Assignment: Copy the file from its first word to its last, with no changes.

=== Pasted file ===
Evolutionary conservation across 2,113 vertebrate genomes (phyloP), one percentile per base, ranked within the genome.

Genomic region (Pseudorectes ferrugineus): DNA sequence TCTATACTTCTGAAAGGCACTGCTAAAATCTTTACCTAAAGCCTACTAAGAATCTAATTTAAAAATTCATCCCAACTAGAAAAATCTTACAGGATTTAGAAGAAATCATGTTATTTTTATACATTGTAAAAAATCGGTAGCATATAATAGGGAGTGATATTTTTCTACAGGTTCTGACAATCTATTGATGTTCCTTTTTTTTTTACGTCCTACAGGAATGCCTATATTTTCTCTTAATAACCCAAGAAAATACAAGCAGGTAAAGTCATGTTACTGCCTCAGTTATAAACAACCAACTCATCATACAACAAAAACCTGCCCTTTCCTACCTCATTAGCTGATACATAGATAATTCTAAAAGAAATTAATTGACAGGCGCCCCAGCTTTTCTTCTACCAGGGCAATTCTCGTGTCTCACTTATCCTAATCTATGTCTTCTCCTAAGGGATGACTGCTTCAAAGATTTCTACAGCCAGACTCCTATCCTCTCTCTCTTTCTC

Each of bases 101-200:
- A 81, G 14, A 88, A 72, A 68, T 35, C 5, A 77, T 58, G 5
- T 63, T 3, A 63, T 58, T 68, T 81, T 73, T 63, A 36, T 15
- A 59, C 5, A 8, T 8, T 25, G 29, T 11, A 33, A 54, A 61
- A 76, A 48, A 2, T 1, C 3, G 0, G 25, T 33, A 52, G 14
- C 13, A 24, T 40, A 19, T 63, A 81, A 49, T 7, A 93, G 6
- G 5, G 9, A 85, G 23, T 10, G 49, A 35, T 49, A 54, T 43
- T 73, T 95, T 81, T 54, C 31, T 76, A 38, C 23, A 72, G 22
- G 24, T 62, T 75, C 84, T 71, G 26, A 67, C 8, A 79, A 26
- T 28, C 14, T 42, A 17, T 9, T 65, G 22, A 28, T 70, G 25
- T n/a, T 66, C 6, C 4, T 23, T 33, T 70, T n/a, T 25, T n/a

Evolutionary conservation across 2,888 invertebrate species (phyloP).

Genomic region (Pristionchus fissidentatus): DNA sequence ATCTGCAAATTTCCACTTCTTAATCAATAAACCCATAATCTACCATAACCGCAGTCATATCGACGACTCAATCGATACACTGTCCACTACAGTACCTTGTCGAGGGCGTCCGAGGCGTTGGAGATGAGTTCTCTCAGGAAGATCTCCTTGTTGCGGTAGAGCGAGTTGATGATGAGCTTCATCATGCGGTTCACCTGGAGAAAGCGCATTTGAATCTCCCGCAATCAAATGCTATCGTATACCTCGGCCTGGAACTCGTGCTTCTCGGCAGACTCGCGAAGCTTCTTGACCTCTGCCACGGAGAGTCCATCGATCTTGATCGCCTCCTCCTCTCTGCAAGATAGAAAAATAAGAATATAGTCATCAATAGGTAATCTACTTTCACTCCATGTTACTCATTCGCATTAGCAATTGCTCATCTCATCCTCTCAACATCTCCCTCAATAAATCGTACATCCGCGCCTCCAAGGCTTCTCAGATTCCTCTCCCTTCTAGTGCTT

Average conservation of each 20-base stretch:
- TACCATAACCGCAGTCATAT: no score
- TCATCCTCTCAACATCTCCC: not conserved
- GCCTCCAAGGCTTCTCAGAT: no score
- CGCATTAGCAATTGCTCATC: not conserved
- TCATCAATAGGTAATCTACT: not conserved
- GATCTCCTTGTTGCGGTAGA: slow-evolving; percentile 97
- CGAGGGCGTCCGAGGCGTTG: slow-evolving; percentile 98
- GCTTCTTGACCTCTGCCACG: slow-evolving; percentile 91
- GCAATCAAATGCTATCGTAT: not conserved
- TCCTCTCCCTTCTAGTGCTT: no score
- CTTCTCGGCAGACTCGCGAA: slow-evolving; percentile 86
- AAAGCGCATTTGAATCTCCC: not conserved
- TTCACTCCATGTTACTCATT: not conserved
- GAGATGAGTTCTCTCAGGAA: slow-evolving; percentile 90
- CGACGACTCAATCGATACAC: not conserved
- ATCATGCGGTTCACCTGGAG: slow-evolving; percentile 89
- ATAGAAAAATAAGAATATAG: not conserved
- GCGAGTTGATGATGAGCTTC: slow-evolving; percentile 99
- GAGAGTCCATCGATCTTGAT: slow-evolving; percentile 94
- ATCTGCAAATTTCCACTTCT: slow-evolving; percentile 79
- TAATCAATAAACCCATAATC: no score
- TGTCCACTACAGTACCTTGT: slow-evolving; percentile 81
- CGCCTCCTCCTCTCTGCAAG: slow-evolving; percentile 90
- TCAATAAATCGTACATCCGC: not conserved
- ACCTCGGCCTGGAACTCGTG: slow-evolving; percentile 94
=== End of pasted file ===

Evolutionary conservation across 2,113 vertebrate genomes (phyloP), one percentile per base, ranked within the genome.

Genomic region (Pseudorectes ferrugineus): DNA sequence TCTATACTTCTGAAAGGCACTGCTAAAATCTTTACCTAAAGCCTACTAAGAATCTAATTTAAAAATTCATCCCAACTAGAAAAATCTTACAGGATTTAGAAGAAATCATGTTATTTTTATACATTGTAAAAAATCGGTAGCATATAATAGGGAGTGATATTTTTCTACAGGTTCTGACAATCTATTGATGTTCCTTTTTTTTTTACGTCCTACAGGAATGCCTATATTTTCTCTTAATAACCCAAGAAAATACAAGCAGGTAAAGTCATGTTACTGCCTCAGTTATAAACAACCAACTCATCATACAACAAAAACCTGCCCTTTCCTACCTCATTAGCTGATACATAGATAATTCTAAAAGAAATTAATTGACAGGCGCCCCAGCTTTTCTTCTACCAGGGCAATTCTCGTGTCTCACTTATCCTAATCTATGTCTTCTCCTAAGGGATGACTGCTTCAAAGATTTCTACAGCCAGACTCCTATCCTCTCTCTCTTTCTC

Each of bases 101-200:
- A 81, G 14, A 88, A 72, A 68, T 35, C 5, A 77, T 58, G 5
- T 63, T 3, A 63, T 58, T 68, T 81, T 73, T 63, A 36, T 15
- A 59, C 5, A 8, T 8, T 25, G 29, T 11, A 33, A 54, A 61
- A 76, A 48, A 2, T 1, C 3, G 0, G 25, T 33, A 52, G 14
- C 13, A 24, T 40, A 19, T 63, A 81, A 49, T 7, A 93, G 6
- G 5, G 9, A 85, G 23, T 10, G 49, A 35, T 49, A 54, T 43
- T 73, T 95, T 81, T 54, C 31, T 76, A 38, C 23, A 72, G 22
- G 24, T 62, T 75, C 84, T 71, G 26, A 67, C 8, A 79, A 26
- T 28, C 14, T 42, A 17, T 9, T 65, G 22, A 28, T 70, G 25
- T n/a, T 66, C 6, C 4, T 23, T 33, T 70, T n/a, T 25, T n/a

Evolutionary conservation across 2,888 invertebrate species (phyloP).

Genomic region (Pristionchus fissidentatus): DNA sequence ATCTGCAAATTTCCACTTCTTAATCAATAAACCCATAATCTACCATAACCGCAGTCATATCGACGACTCAATCGATACACTGTCCACTACAGTACCTTGTCGAGGGCGTCCGAGGCGTTGGAGATGAGTTCTCTCAGGAAGATCTCCTTGTTGCGGTAGAGCGAGTTGATGATGAGCTTCATCATGCGGTTCACCTGGAGAAAGCGCATTTGAATCTCCCGCAATCAAATGCTATCGTATACCTCGGCCTGGAACTCGTGCTTCTCGGCAGACTCGCGAAGCTTCTTGACCTCTGCCACGGAGAGTCCATCGATCTTGATCGCCTCCTCCTCTCTGCAAGATAGAAAAATAAGAATATAGTCATCAATAGGTAATCTACTTTCACTCCATGTTACTCATTCGCATTAGCAATTGCTCATCTCATCCTCTCAACATCTCCCTCAATAAATCGTACATCCGCGCCTCCAAGGCTTCTCAGATTCCTCTCCCTTCTAGTGCTT

Average conservation of each 20-base stretch:
- TACCATAACCGCAGTCATAT: no score
- TCATCCTCTCAACATCTCCC: not conserved
- GCCTCCAAGGCTTCTCAGAT: no score
- CGCATTAGCAATTGCTCATC: not conserved
- TCATCAATAGGTAATCTACT: not conserved
- GATCTCCTTGTTGCGGTAGA: slow-evolving; percentile 97
- CGAGGGCGTCCGAGGCGTTG: slow-evolving; percentile 98
- GCTTCTTGACCTCTGCCACG: slow-evolving; percentile 91
- GCAATCAAATGCTATCGTAT: not conserved
- TCCTCTCCCTTCTAGTGCTT: no score
- CTTCTCGGCAGACTCGCGAA: slow-evolving; percentile 86
- AAAGCGCATTTGAATCTCCC: not conserved
- TTCACTCCATGTTACTCATT: not conserved
- GAGATGAGTTCTCTCAGGAA: slow-evolving; percentile 90
- CGACGACTCAATCGATACAC: not conserved
- ATCATGCGGTTCACCTGGAG: slow-evolving; percentile 89
- ATAGAAAAATAAGAATATAG: not conserved
- GCGAGTTGATGATGAGCTTC: slow-evolving; percentile 99
- GAGAGTCCATCGATCTTGAT: slow-evolving; percentile 94
- ATCTGCAAATTTCCACTTCT: slow-evolving; percentile 79
- TAATCAATAAACCCATAATC: no score
- TGTCCACTACAGTACCTTGT: slow-evolving; percentile 81
- CGCCTCCTCCTCTCTGCAAG: slow-evolving; percentile 90
- TCAATAAATCGTACATCCGC: not conserved
- ACCTCGGCCTGGAACTCGTG: slow-evolving; percentile 94